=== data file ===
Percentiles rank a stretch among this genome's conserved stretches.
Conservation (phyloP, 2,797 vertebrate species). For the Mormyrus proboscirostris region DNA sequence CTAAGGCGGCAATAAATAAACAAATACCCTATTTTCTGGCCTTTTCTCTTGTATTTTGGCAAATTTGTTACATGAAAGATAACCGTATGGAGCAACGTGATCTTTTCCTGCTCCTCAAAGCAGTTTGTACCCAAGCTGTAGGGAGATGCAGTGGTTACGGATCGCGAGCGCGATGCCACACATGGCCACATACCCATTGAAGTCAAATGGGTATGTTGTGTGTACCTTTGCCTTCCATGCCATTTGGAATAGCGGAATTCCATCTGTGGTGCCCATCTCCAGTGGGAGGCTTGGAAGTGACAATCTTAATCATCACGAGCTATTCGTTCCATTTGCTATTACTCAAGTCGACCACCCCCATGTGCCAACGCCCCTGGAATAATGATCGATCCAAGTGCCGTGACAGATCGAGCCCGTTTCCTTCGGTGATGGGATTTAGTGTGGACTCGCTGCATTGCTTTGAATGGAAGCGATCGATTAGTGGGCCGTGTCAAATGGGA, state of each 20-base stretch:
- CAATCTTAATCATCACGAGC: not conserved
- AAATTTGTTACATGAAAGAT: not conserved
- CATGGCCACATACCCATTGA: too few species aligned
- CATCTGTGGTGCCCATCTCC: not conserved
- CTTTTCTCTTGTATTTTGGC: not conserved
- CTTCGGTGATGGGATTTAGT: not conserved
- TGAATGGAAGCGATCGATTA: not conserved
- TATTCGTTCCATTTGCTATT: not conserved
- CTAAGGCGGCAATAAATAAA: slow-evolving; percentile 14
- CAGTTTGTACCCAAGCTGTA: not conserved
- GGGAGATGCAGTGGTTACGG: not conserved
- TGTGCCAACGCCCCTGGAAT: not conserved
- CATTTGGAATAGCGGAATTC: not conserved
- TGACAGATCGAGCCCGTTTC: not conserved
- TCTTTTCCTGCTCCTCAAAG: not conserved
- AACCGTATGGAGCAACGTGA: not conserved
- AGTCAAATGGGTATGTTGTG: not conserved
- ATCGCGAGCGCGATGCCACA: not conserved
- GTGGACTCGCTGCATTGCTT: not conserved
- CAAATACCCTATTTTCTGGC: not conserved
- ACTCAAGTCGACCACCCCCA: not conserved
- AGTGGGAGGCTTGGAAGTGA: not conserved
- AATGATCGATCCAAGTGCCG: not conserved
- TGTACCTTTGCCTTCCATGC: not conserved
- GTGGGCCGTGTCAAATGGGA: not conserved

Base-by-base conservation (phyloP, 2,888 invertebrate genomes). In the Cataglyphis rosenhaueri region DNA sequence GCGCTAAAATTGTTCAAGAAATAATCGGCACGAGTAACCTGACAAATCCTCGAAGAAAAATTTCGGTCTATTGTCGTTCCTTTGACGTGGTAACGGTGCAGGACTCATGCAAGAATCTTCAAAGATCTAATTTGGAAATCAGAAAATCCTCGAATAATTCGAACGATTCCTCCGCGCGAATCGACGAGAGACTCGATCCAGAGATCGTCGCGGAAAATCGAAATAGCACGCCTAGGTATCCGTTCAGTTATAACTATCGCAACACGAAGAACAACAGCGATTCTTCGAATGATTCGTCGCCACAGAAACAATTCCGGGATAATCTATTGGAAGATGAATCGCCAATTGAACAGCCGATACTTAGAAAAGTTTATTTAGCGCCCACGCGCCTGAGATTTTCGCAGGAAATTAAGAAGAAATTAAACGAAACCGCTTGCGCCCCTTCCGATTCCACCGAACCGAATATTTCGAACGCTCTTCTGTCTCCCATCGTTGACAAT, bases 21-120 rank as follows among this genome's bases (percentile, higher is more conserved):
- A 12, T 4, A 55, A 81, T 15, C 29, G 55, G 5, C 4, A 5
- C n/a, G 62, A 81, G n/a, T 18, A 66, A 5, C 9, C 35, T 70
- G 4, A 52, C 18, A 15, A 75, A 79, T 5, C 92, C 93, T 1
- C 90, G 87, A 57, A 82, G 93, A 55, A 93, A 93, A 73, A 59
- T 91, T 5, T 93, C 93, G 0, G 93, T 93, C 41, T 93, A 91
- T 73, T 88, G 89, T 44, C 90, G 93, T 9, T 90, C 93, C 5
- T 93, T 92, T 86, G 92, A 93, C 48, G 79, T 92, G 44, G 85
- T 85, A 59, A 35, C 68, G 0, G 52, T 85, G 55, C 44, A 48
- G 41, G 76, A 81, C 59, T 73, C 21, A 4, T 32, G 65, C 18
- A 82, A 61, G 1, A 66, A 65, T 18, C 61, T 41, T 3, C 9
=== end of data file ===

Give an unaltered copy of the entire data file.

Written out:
Percentiles rank a stretch among this genome's conserved stretches.
Conservation (phyloP, 2,797 vertebrate species). For the Mormyrus proboscirostris region DNA sequence CTAAGGCGGCAATAAATAAACAAATACCCTATTTTCTGGCCTTTTCTCTTGTATTTTGGCAAATTTGTTACATGAAAGATAACCGTATGGAGCAACGTGATCTTTTCCTGCTCCTCAAAGCAGTTTGTACCCAAGCTGTAGGGAGATGCAGTGGTTACGGATCGCGAGCGCGATGCCACACATGGCCACATACCCATTGAAGTCAAATGGGTATGTTGTGTGTACCTTTGCCTTCCATGCCATTTGGAATAGCGGAATTCCATCTGTGGTGCCCATCTCCAGTGGGAGGCTTGGAAGTGACAATCTTAATCATCACGAGCTATTCGTTCCATTTGCTATTACTCAAGTCGACCACCCCCATGTGCCAACGCCCCTGGAATAATGATCGATCCAAGTGCCGTGACAGATCGAGCCCGTTTCCTTCGGTGATGGGATTTAGTGTGGACTCGCTGCATTGCTTTGAATGGAAGCGATCGATTAGTGGGCCGTGTCAAATGGGA, state of each 20-base stretch:
- CAATCTTAATCATCACGAGC: not conserved
- AAATTTGTTACATGAAAGAT: not conserved
- CATGGCCACATACCCATTGA: too few species aligned
- CATCTGTGGTGCCCATCTCC: not conserved
- CTTTTCTCTTGTATTTTGGC: not conserved
- CTTCGGTGATGGGATTTAGT: not conserved
- TGAATGGAAGCGATCGATTA: not conserved
- TATTCGTTCCATTTGCTATT: not conserved
- CTAAGGCGGCAATAAATAAA: slow-evolving; percentile 14
- CAGTTTGTACCCAAGCTGTA: not conserved
- GGGAGATGCAGTGGTTACGG: not conserved
- TGTGCCAACGCCCCTGGAAT: not conserved
- CATTTGGAATAGCGGAATTC: not conserved
- TGACAGATCGAGCCCGTTTC: not conserved
- TCTTTTCCTGCTCCTCAAAG: not conserved
- AACCGTATGGAGCAACGTGA: not conserved
- AGTCAAATGGGTATGTTGTG: not conserved
- ATCGCGAGCGCGATGCCACA: not conserved
- GTGGACTCGCTGCATTGCTT: not conserved
- CAAATACCCTATTTTCTGGC: not conserved
- ACTCAAGTCGACCACCCCCA: not conserved
- AGTGGGAGGCTTGGAAGTGA: not conserved
- AATGATCGATCCAAGTGCCG: not conserved
- TGTACCTTTGCCTTCCATGC: not conserved
- GTGGGCCGTGTCAAATGGGA: not conserved

Base-by-base conservation (phyloP, 2,888 invertebrate genomes). In the Cataglyphis rosenhaueri region DNA sequence GCGCTAAAATTGTTCAAGAAATAATCGGCACGAGTAACCTGACAAATCCTCGAAGAAAAATTTCGGTCTATTGTCGTTCCTTTGACGTGGTAACGGTGCAGGACTCATGCAAGAATCTTCAAAGATCTAATTTGGAAATCAGAAAATCCTCGAATAATTCGAACGATTCCTCCGCGCGAATCGACGAGAGACTCGATCCAGAGATCGTCGCGGAAAATCGAAATAGCACGCCTAGGTATCCGTTCAGTTATAACTATCGCAACACGAAGAACAACAGCGATTCTTCGAATGATTCGTCGCCACAGAAACAATTCCGGGATAATCTATTGGAAGATGAATCGCCAATTGAACAGCCGATACTTAGAAAAGTTTATTTAGCGCCCACGCGCCTGAGATTTTCGCAGGAAATTAAGAAGAAATTAAACGAAACCGCTTGCGCCCCTTCCGATTCCACCGAACCGAATATTTCGAACGCTCTTCTGTCTCCCATCGTTGACAAT, bases 21-120 rank as follows among this genome's bases (percentile, higher is more conserved):
- A 12, T 4, A 55, A 81, T 15, C 29, G 55, G 5, C 4, A 5
- C n/a, G 62, A 81, G n/a, T 18, A 66, A 5, C 9, C 35, T 70
- G 4, A 52, C 18, A 15, A 75, A 79, T 5, C 92, C 93, T 1
- C 90, G 87, A 57, A 82, G 93, A 55, A 93, A 93, A 73, A 59
- T 91, T 5, T 93, C 93, G 0, G 93, T 93, C 41, T 93, A 91
- T 73, T 88, G 89, T 44, C 90, G 93, T 9, T 90, C 93, C 5
- T 93, T 92, T 86, G 92, A 93, C 48, G 79, T 92, G 44, G 85
- T 85, A 59, A 35, C 68, G 0, G 52, T 85, G 55, C 44, A 48
- G 41, G 76, A 81, C 59, T 73, C 21, A 4, T 32, G 65, C 18
- A 82, A 61, G 1, A 66, A 65, T 18, C 61, T 41, T 3, C 9